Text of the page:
Recipes: Flavours of France

By Angela Casley

Antique distressed table, pewter plates, French serving dish, white bowl from Romatique. Photo / Babiche Martens
Antique distressed table, pewter plates, French serving dish, white bowl from Romatique. Photo / Babiche Martens

I have recently been in contact with my cousin Celia, who lives in Paris. We have been exchanging catering ideas for dinner parties. She has been presenting menu ideas to a hostess who does not want to worry about cooking and just wants to reheat the food. A Moroccan slow-cooked lamb shank dish has been selected.

This is a recipe Celia had while staying with us last year. It's for a formal Parisian dinner party and will be something a little different for the guests, who are usually served rabbit or osso bucco. The menu the French client settled on also included asparagus and fish terrine to start and cheeses and a citron tart to follow the lamb.

All this conversation about French food, shopping at the markets and swapping recipes got my tastebuds and imagination working overtime and I decided it was time to put on a French dinner party of my own.

We usually associate choux pastry with profiteroles and chocolate eclairs, but I am using it to make beignets, deep fried and eaten hot. The gruyere cheese has a subtle flavour and wonderful gooey texture when heated.

In most instances choux pastry is baked in a hot oven, where it relies on its moisture to create steam for cooking. Choux pastry can be made ahead of time and left in the fridge until you are ready to cook. Don't muck around when the beignets are cooked, they are definitely best eaten hot.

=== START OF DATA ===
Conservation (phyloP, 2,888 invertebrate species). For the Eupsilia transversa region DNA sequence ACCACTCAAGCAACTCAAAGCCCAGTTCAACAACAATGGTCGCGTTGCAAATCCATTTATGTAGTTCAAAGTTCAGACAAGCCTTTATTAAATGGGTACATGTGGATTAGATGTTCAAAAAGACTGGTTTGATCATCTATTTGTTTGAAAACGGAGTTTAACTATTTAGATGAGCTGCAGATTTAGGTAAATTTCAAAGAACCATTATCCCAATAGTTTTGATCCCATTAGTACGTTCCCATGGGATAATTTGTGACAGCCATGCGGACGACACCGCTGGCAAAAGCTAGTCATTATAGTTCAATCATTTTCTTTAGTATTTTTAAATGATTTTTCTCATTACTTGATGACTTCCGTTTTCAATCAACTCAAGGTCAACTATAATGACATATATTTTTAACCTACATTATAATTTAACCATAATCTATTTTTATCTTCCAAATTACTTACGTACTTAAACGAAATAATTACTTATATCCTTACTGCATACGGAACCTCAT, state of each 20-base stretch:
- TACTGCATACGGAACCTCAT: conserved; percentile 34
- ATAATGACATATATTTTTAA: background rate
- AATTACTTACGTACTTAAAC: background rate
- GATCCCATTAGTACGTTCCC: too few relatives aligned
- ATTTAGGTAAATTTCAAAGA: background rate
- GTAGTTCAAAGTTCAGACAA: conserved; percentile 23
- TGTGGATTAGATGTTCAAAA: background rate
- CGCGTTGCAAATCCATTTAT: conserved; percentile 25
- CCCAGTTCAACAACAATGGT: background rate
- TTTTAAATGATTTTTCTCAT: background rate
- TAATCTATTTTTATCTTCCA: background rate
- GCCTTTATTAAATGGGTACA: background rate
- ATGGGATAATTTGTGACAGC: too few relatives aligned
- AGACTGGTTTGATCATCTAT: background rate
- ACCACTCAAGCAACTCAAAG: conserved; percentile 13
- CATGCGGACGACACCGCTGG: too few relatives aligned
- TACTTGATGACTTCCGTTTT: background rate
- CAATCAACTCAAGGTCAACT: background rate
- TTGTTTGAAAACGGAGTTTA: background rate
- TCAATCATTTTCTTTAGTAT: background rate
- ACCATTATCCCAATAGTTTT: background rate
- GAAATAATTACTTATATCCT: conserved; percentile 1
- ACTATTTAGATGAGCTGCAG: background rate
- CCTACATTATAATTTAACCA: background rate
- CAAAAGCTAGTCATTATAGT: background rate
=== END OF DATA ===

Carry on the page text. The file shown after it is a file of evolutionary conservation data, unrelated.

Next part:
We don't eat a lot of rabbit in New Zealand, but I bet you will be pleasantly surprised by the tender texture of the white meat. The slow-cooked rabbit just falls off the bone. It is delicious, topped with plenty of parsley and served with smashed potatoes to soak up all the juices. Ask your butcher to source you a rabbit if they don't stock them.

When I lived in Scotland I used to flour, egg and breadcrumb rabbit pieces and cook them in the oven just like chicken and you almost couldn't tell the difference. It was a real hit among the children and adults too.

When it comes to French desserts, it's hard to go past a good tart. I've been making this one for years. Prunes soaked in alcohol are soft, sticky and sweet. I like to fold extra prunes through whipped cream to serve.

Make the tart well in advance and leave at room temperature until serving time to concentrate the delectable flavour.

Bon appetit.


Recipes:
Gruyere beignets (choux puffs)

Rabbit with garlic, thyme and pears

Prune and port tart


- VIVA

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